9 Tasting Notes
I could smell the smoke on this one as soon as I opened the sample envelope. Upon tasting it – if this is ten years of mellowing, I can only imagine what this must have been like young. It’s got that peaty smoky flavor, but balanced by a sweetness. Reminds me of sipping scotch. To be sure, not as smoky as a Lapsang or peaty as Laphroaig, but still quite pronounced! The smoke does eventually tame down, and you get tobacco, wood and some lingering sweetness, but you lose the body pretty quickly too. I don’t usually bother to comment on the “Cha qi” but after the first 150ml I could already feel this lifting my spirits, so to speak.
Not bad, but not altogether to my taste either. Glad I got a sample, probably won’t get a cake.
Flavors: Campfire, Peat, Tobacco, Wood
Smell is earthy and sweet with no fermentation aroma. The liquor brews up a deep brownish red, with very little haziness to it.
On the initial taste, there is an earthiness to it, but it’s like the smell of soil after a fresh rainfall – not basementy, mushroomy or musty at all. Very clean taste with some sweetness and a hint of fruitiness under it all. Lasted quite a few steeps (I lost track) and I couldn’t make it bitter if I tried.
Overall impression: this is a very clean, mellow and smooth shou. Easy to drink, easy to recommend.
Flavors: Earth, Smooth, Sweet
Dry leaves have an absolutely delicious smell, sweet and very floral.
Wet leaves smell of freshly mowed grass and grilled zuchinni, with the floral notes returning as they dry.
Initial steeps were freshly mown grass and floral, with a bit of honeyed sweetness. A bit of nuttiness developed as it went on. Very vibrant and appealing, with a good bit of complexity. It’s really fresh and fragrant, and that sticks around through quite a few steeps.
I’d definitely get this one again. Punches way above it’s price range, both compared to other puerhs I’ve tried and just compared to teas in general.
Flavors: Floral, Freshly Cut Grass, Honey, Sweet
Texture of the tea was soft but not overly thick. The most pronounced flavor note was a fairly strong (but not altogether unpleasant) sourness with standard “green” flavors – almost reminded me of a less-floral unroasted tie guan yin. Not much bitterness there at all, but a very noticeable mouth drying effect. Just the slightest hint of sweetness on the tip of the tongue after I drank it.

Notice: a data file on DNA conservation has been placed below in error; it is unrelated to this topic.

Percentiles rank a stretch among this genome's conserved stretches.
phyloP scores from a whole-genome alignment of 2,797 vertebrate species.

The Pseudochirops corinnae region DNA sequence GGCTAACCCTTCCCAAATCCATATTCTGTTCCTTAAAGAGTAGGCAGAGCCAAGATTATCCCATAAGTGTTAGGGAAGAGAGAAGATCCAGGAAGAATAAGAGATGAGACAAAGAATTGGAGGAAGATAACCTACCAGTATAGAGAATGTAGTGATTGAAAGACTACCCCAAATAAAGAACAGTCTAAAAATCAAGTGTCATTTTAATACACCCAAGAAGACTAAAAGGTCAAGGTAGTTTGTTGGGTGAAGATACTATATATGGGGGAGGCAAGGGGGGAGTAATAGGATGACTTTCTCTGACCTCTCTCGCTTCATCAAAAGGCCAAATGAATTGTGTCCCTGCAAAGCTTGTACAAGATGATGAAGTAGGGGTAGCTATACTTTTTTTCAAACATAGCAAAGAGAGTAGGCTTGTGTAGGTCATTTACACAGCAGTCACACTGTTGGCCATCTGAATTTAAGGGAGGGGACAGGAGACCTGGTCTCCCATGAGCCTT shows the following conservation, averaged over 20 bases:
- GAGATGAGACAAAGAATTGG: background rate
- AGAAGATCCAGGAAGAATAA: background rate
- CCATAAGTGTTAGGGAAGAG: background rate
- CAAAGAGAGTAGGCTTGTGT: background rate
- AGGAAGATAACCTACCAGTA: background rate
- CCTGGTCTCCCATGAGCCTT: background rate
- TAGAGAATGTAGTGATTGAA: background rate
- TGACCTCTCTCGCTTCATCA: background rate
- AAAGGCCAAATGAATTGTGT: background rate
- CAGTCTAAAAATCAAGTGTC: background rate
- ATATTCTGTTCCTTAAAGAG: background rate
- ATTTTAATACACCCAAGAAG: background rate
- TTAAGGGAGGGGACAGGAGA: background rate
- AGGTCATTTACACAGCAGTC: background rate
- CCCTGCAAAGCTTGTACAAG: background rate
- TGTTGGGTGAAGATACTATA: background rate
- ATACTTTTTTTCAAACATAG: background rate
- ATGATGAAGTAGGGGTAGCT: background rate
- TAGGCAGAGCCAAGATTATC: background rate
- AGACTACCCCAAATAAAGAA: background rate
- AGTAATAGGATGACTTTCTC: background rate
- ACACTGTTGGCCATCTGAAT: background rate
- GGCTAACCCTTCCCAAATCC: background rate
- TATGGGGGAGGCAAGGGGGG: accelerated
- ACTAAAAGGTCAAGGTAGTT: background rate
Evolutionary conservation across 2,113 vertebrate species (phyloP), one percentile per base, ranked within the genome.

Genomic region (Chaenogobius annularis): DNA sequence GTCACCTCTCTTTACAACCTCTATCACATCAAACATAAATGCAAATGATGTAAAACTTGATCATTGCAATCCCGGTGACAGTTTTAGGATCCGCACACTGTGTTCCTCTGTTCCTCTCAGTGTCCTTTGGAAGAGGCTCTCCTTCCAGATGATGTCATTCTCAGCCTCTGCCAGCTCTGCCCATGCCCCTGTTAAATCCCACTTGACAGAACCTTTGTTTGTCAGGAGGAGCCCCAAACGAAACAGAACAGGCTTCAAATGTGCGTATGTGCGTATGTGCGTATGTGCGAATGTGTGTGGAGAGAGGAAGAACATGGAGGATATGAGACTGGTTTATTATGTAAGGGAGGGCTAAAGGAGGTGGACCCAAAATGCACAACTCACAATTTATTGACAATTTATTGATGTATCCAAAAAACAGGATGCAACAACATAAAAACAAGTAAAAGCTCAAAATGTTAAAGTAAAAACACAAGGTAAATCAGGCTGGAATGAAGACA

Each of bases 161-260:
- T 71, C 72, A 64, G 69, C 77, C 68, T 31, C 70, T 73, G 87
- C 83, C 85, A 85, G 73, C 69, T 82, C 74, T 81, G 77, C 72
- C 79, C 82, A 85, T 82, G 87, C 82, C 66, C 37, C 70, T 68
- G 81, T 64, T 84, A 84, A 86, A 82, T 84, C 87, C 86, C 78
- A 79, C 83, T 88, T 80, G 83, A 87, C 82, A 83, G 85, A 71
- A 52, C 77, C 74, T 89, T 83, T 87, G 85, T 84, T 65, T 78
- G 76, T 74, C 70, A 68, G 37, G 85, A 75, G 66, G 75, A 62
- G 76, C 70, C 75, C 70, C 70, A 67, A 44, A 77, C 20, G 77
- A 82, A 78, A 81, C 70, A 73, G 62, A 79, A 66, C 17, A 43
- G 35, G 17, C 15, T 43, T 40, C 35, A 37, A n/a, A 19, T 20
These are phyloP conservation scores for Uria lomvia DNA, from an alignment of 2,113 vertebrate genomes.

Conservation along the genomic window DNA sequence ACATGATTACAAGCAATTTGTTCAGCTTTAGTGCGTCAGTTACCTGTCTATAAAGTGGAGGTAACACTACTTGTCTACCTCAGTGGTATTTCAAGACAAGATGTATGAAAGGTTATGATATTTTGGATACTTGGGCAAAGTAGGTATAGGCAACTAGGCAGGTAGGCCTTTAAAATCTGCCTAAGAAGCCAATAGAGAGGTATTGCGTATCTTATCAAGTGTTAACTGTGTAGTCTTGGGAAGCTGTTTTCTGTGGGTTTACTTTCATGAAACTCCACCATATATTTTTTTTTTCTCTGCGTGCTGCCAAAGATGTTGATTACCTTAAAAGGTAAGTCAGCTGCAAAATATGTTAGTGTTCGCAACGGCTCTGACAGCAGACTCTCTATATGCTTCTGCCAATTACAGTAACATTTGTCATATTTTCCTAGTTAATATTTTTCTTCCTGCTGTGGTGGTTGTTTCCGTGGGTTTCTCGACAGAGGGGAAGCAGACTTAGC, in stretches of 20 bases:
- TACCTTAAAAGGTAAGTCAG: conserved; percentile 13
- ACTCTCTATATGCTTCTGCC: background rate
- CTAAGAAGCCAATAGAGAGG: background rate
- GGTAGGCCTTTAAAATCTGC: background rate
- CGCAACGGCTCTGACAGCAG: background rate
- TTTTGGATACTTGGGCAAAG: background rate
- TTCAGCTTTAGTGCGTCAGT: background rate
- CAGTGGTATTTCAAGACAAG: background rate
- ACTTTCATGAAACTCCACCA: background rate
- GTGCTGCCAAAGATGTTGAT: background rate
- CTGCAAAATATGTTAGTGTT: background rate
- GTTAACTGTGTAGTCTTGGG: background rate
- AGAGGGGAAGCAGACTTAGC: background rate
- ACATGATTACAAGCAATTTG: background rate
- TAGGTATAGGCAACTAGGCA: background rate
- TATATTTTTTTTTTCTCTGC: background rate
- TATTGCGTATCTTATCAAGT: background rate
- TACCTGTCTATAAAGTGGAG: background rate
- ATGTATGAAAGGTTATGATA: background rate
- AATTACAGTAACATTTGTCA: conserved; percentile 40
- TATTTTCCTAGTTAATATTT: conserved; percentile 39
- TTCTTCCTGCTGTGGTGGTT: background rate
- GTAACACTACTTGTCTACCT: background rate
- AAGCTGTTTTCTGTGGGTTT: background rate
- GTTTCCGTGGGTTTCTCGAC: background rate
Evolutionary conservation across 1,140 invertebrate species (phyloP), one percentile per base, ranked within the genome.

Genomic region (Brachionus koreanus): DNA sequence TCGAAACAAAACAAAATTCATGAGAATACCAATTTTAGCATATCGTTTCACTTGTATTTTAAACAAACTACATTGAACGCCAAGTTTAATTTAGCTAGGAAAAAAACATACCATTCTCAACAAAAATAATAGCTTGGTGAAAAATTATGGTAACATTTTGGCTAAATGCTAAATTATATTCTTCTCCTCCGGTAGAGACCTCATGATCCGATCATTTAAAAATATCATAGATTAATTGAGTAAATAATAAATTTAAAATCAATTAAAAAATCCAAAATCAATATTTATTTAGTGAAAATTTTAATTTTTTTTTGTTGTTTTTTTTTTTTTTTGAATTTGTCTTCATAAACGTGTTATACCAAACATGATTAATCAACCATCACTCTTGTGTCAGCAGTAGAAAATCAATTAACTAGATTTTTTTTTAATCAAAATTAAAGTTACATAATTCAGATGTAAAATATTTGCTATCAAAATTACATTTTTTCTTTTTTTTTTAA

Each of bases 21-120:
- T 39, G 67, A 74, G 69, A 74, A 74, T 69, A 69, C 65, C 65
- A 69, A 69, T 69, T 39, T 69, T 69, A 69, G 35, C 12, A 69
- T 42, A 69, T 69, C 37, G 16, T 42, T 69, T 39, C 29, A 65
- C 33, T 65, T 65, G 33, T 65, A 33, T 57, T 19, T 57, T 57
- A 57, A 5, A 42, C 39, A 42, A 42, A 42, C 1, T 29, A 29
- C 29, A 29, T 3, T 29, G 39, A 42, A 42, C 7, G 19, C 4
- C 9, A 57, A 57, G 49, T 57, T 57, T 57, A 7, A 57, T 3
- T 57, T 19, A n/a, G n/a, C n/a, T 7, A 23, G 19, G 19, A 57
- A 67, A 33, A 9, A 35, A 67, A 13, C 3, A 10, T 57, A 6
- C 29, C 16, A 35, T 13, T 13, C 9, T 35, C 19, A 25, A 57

This one I found to be pretty harsh on the stomach. Actually, it’s the first sheng I thought that about.
Not terribly impressed, probably wouldn’t get more.
Flavors: Drying, Green, Mineral, Sour
I got this tea as a sample along with some ripe puerh that I ordered from Whispering Pines.
Upon opening the bag, the smell of cocoa was so prevalent that I actually had to check to make sure it wasn’t a blended tea (even though I expect it in a Dian Hong). Brewed up, the cocoa was there in the background but along with a strong maltiness, with strong sweet potato and subtle spices. A very enticing cup of tea. I was impressed – very much in the classic Dian Hong range of flavors, but a very good example of the style.
Flavors: Cocoa, Malt, Spicy, Sweet Potatoes
The cake is hard pressed and it really is chocolate-bar thin. it’s very easy to snap off an approximately 7.5g square, but if you want an amount of tea that isn’t a multiple of that, good luck.
The orange taste and aroma is subtler than I was expecting. I had never had these aged oranges before, and it is really nothing like fresh orange peel. Still, I might have preferred more orange in the mix. The good news is that the orange really incorporates into the flavor making it feel like one thing, not like just puerh and orange coexisting seperately in the cup, if you know what I mean. The orange really seems to want to be brewed hot and long for best aroma. There was only a slight pleasant bitterness present, even when brewed long. Texture wise, I prefer a thicker creamier shou then what this offered, but it was still quite smooth.
Overall I’m happy I bought it, but I don’t see myself buying more. That being said two caveats: I brewed this with a 7.5g square when I normally brew with 10g in an 150ml gaiwan because I prefer things on the stronger side. Also, it hadn’t rested at all before tasting. I’ll try it again in a smaller vessel in a week or two and see if my impression changes.
Flavors: Dark Bittersweet, Medicinal, Orange, Smooth
I thought the name was just fanciful, but I can really see why one would make the comparison from the smell of the wet leaves after the initial steep. The texture of this tea is really outstanding, with a heavy, thick and smooth with a lingering sweetness. On top of that are some nice classic black tea flavors and maltiness especially on longer steeps.
The tea cake itself looks like moonlight on autumn leaves. Very attractive.
A pretty special tea. Would get more in a heartbeat.
Flavors: Creamy, Malt, Rum, Sweet, Tea, Thick
On initial steeping wet leaves have a subtle aroma of tobacco and peat smoke. This bears out in the flavor of early steeps, but goes away quickly. Early steeps needed to remain short to avoid bitterness, but with steeps kept short was very pleasant. Mouthfeel is creamy and smooth, especially on the early steeps. Later a slightly citrusy, fruity tang creeps in.
I enjoyed this tea and would consider getting more.
Flavors: Citrus, Creamy, Peat, Tobacco